Smithsonian Science How
Bring a Smithsonian Scientist into your classroom with Smithsonian Science How! Check out the Science How schedule below to get started, or preview our formats by watching a program from our video webcast archives.
These free, interactive, live video webcasts take questions from your students while introducing them to science concepts and practices through the lens of Smithsonian research and experts. The shows air live twice each day, and provide opportunities for your students to interact via live polls and Q&A with the scientist.
- Grades 3-8; optimized for students in grades 3-5
- Developed in collaboration with the Smithsonian’s children’s theater, Discovery Theater
- Scientists take your questions
- Complementary teaching resources
- 30 minutes long
- Aligned with national science standards
Here is the webcast schedule for the 2019-2020 school year. Want to suggest a topic for a future show? E-mail us at ScienceHow@si.edu.
(Click a time slot to register. All times are Eastern Time.)
- February 6, 2020 – How Birds Stay Warm with Ornithologist Sahas Barve (11 a.m. | 2 p.m.)
- March 12, 2020 – The Cambrian Explosion of Life with Paleontologist Karma Nanglu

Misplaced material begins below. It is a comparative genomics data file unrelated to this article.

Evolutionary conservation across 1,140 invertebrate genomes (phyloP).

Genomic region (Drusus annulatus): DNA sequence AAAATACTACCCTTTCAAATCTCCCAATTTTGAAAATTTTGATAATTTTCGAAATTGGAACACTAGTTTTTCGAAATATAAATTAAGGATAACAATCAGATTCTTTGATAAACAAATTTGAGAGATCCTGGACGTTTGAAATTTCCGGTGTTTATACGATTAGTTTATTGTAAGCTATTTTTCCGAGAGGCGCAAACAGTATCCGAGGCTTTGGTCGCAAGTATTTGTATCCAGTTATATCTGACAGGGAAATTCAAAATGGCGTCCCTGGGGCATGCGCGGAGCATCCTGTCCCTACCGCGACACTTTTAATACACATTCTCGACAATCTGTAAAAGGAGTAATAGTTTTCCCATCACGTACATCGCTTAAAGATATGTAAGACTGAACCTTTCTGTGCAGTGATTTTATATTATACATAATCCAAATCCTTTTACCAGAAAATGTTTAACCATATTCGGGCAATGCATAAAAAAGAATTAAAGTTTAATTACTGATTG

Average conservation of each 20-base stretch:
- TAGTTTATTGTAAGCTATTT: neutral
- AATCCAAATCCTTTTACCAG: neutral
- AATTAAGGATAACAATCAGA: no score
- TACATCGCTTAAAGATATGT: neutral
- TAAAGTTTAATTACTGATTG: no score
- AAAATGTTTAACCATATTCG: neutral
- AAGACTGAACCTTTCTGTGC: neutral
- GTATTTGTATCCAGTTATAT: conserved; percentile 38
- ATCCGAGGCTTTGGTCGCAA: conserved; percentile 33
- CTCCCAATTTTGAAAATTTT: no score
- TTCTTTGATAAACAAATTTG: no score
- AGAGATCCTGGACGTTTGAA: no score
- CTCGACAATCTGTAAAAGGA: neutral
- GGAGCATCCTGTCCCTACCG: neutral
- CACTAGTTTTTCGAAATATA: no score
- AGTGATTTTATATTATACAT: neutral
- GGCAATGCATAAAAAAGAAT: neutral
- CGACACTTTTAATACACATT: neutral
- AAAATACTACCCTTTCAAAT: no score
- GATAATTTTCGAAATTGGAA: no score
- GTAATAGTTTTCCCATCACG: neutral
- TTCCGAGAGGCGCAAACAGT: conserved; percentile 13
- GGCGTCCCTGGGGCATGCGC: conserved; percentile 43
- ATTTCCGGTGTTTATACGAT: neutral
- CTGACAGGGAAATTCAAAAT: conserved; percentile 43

(11 a.m. | 2 p.m.)
- April 9, 2020 – Exploring Minerals and Gems with Geologist Gabriela Farfan (11 a.m. | 2 p.m.)
- May 14, 2020 – What Makes Fish so Fishy? featuring Ichthyologist Adela Roa-Varón (11 a.m. | 2 p.m.)
- October 8, 2019 – Tracking the Health of Coral Reefs: Live from Belize
- November 14, 2019 – What's a Lichen? How a Smithsonian Scientist Studies a Unique Symbiosis with Manuela Dal Forno
- December 12, 2019 – Forgotten Elephants of Deep Time with Paleontologist Advait Jukar
We've produced 50 Smithsonian Science How webcasts over the last six years. They feature Smithsonian experts and cover specific topics in the disciplines of Earth Science, Life Science, Paleontology, and Social Studies.
Ask Science How
Teachers and students: Do you have a question for our science experts? Send us your questions, either before or after a webcast. We'll send you the answer in a short video. Ask Science How